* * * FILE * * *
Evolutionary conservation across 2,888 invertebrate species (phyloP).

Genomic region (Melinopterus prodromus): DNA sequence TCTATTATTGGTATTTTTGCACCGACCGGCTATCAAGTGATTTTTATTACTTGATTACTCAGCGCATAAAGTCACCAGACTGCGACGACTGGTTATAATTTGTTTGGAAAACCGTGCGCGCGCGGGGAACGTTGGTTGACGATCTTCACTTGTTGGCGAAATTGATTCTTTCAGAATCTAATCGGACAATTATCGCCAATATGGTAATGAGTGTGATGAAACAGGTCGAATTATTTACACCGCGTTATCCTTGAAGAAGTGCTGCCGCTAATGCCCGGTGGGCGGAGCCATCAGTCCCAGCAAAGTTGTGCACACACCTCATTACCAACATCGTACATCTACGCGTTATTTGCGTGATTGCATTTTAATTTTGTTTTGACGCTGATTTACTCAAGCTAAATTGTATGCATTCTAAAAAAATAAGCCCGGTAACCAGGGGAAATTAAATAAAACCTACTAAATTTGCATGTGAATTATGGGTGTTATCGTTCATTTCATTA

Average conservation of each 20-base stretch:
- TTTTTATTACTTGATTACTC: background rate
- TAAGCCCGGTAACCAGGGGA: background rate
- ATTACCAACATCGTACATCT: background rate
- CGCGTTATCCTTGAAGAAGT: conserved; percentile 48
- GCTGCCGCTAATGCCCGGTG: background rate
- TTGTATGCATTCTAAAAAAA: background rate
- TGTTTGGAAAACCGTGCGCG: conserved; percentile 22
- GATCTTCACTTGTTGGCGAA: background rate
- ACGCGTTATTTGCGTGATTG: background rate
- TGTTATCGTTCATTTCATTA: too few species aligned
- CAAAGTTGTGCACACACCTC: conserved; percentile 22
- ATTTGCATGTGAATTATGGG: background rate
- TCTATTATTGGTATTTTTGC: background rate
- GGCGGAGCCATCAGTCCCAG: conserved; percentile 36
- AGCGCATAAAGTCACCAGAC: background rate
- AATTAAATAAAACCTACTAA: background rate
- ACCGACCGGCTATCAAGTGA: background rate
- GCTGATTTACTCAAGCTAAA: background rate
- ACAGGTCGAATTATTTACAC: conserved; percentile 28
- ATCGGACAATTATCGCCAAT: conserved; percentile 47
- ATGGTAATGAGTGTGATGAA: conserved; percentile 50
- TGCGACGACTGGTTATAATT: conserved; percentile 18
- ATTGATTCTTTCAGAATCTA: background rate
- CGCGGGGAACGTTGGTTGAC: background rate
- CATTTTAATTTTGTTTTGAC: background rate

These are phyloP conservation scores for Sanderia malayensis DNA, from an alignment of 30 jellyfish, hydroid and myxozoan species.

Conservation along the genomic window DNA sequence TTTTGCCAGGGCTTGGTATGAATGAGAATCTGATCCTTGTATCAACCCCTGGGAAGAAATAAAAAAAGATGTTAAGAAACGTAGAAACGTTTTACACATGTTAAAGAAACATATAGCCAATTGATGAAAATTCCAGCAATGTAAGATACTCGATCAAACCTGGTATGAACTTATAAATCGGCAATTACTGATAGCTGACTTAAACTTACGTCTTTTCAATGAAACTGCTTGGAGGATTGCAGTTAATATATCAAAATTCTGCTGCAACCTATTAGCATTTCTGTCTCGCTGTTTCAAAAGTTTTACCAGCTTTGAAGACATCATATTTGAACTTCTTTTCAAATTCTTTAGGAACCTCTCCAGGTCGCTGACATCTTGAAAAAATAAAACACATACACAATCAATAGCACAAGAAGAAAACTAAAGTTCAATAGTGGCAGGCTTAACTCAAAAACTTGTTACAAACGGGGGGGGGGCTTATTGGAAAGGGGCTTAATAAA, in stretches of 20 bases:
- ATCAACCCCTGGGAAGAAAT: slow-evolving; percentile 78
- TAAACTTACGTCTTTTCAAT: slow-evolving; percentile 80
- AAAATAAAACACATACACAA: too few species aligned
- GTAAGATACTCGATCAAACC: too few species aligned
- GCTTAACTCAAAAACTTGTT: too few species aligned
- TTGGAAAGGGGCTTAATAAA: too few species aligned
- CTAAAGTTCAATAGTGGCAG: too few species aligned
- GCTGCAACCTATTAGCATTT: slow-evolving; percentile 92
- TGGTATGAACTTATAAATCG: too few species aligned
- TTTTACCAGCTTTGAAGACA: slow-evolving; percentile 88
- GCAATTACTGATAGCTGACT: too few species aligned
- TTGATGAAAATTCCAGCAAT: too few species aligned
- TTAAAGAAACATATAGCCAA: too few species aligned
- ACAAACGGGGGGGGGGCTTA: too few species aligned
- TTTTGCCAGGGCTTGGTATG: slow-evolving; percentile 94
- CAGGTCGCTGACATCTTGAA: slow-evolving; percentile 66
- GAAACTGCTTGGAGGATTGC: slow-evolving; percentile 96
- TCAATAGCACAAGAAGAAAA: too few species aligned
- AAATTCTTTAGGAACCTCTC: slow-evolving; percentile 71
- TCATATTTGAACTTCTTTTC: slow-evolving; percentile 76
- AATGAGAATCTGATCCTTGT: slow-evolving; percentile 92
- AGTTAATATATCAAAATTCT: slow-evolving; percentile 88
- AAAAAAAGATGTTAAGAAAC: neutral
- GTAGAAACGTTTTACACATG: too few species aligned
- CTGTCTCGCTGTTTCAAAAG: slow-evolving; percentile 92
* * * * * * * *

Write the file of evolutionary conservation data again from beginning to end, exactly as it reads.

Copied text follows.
Evolutionary conservation across 2,888 invertebrate species (phyloP).

Genomic region (Melinopterus prodromus): DNA sequence TCTATTATTGGTATTTTTGCACCGACCGGCTATCAAGTGATTTTTATTACTTGATTACTCAGCGCATAAAGTCACCAGACTGCGACGACTGGTTATAATTTGTTTGGAAAACCGTGCGCGCGCGGGGAACGTTGGTTGACGATCTTCACTTGTTGGCGAAATTGATTCTTTCAGAATCTAATCGGACAATTATCGCCAATATGGTAATGAGTGTGATGAAACAGGTCGAATTATTTACACCGCGTTATCCTTGAAGAAGTGCTGCCGCTAATGCCCGGTGGGCGGAGCCATCAGTCCCAGCAAAGTTGTGCACACACCTCATTACCAACATCGTACATCTACGCGTTATTTGCGTGATTGCATTTTAATTTTGTTTTGACGCTGATTTACTCAAGCTAAATTGTATGCATTCTAAAAAAATAAGCCCGGTAACCAGGGGAAATTAAATAAAACCTACTAAATTTGCATGTGAATTATGGGTGTTATCGTTCATTTCATTA

Average conservation of each 20-base stretch:
- TTTTTATTACTTGATTACTC: background rate
- TAAGCCCGGTAACCAGGGGA: background rate
- ATTACCAACATCGTACATCT: background rate
- CGCGTTATCCTTGAAGAAGT: conserved; percentile 48
- GCTGCCGCTAATGCCCGGTG: background rate
- TTGTATGCATTCTAAAAAAA: background rate
- TGTTTGGAAAACCGTGCGCG: conserved; percentile 22
- GATCTTCACTTGTTGGCGAA: background rate
- ACGCGTTATTTGCGTGATTG: background rate
- TGTTATCGTTCATTTCATTA: too few species aligned
- CAAAGTTGTGCACACACCTC: conserved; percentile 22
- ATTTGCATGTGAATTATGGG: background rate
- TCTATTATTGGTATTTTTGC: background rate
- GGCGGAGCCATCAGTCCCAG: conserved; percentile 36
- AGCGCATAAAGTCACCAGAC: background rate
- AATTAAATAAAACCTACTAA: background rate
- ACCGACCGGCTATCAAGTGA: background rate
- GCTGATTTACTCAAGCTAAA: background rate
- ACAGGTCGAATTATTTACAC: conserved; percentile 28
- ATCGGACAATTATCGCCAAT: conserved; percentile 47
- ATGGTAATGAGTGTGATGAA: conserved; percentile 50
- TGCGACGACTGGTTATAATT: conserved; percentile 18
- ATTGATTCTTTCAGAATCTA: background rate
- CGCGGGGAACGTTGGTTGAC: background rate
- CATTTTAATTTTGTTTTGAC: background rate

These are phyloP conservation scores for Sanderia malayensis DNA, from an alignment of 30 jellyfish, hydroid and myxozoan species.

Conservation along the genomic window DNA sequence TTTTGCCAGGGCTTGGTATGAATGAGAATCTGATCCTTGTATCAACCCCTGGGAAGAAATAAAAAAAGATGTTAAGAAACGTAGAAACGTTTTACACATGTTAAAGAAACATATAGCCAATTGATGAAAATTCCAGCAATGTAAGATACTCGATCAAACCTGGTATGAACTTATAAATCGGCAATTACTGATAGCTGACTTAAACTTACGTCTTTTCAATGAAACTGCTTGGAGGATTGCAGTTAATATATCAAAATTCTGCTGCAACCTATTAGCATTTCTGTCTCGCTGTTTCAAAAGTTTTACCAGCTTTGAAGACATCATATTTGAACTTCTTTTCAAATTCTTTAGGAACCTCTCCAGGTCGCTGACATCTTGAAAAAATAAAACACATACACAATCAATAGCACAAGAAGAAAACTAAAGTTCAATAGTGGCAGGCTTAACTCAAAAACTTGTTACAAACGGGGGGGGGGCTTATTGGAAAGGGGCTTAATAAA, in stretches of 20 bases:
- ATCAACCCCTGGGAAGAAAT: slow-evolving; percentile 78
- TAAACTTACGTCTTTTCAAT: slow-evolving; percentile 80
- AAAATAAAACACATACACAA: too few species aligned
- GTAAGATACTCGATCAAACC: too few species aligned
- GCTTAACTCAAAAACTTGTT: too few species aligned
- TTGGAAAGGGGCTTAATAAA: too few species aligned
- CTAAAGTTCAATAGTGGCAG: too few species aligned
- GCTGCAACCTATTAGCATTT: slow-evolving; percentile 92
- TGGTATGAACTTATAAATCG: too few species aligned
- TTTTACCAGCTTTGAAGACA: slow-evolving; percentile 88
- GCAATTACTGATAGCTGACT: too few species aligned
- TTGATGAAAATTCCAGCAAT: too few species aligned
- TTAAAGAAACATATAGCCAA: too few species aligned
- ACAAACGGGGGGGGGGCTTA: too few species aligned
- TTTTGCCAGGGCTTGGTATG: slow-evolving; percentile 94
- CAGGTCGCTGACATCTTGAA: slow-evolving; percentile 66
- GAAACTGCTTGGAGGATTGC: slow-evolving; percentile 96
- TCAATAGCACAAGAAGAAAA: too few species aligned
- AAATTCTTTAGGAACCTCTC: slow-evolving; percentile 71
- TCATATTTGAACTTCTTTTC: slow-evolving; percentile 76
- AATGAGAATCTGATCCTTGT: slow-evolving; percentile 92
- AGTTAATATATCAAAATTCT: slow-evolving; percentile 88
- AAAAAAAGATGTTAAGAAAC: neutral
- GTAGAAACGTTTTACACATG: too few species aligned
- CTGTCTCGCTGTTTCAAAAG: slow-evolving; percentile 92